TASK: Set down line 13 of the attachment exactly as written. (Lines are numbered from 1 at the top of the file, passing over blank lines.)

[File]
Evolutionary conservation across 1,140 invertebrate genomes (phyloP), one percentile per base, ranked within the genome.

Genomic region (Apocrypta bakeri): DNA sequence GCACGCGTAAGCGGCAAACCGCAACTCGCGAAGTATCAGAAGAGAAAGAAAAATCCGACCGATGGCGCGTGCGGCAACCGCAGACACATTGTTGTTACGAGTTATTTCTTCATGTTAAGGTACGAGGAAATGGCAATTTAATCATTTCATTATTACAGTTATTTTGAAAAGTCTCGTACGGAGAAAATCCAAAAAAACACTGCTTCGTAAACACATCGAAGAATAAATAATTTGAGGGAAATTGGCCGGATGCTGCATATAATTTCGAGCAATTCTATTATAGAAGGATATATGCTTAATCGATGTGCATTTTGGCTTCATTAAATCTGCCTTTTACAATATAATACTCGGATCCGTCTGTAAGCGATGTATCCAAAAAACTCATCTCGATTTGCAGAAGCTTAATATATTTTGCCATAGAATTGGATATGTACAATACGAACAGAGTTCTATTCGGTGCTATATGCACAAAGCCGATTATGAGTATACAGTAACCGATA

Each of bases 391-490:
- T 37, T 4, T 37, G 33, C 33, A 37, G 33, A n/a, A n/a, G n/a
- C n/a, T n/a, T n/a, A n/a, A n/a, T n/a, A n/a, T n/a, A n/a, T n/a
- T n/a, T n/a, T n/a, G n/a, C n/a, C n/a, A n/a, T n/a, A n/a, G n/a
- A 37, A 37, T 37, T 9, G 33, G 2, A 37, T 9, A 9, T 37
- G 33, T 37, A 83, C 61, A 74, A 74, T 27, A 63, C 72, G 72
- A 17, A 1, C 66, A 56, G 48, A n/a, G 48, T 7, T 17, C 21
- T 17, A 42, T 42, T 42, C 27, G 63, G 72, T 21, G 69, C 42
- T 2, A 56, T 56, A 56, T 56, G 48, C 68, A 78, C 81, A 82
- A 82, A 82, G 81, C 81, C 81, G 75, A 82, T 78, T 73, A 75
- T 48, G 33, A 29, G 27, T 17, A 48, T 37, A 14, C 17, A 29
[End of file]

- T 48, G 33, A 29, G 27, T 17, A 48, T 37, A 14, C 17, A 29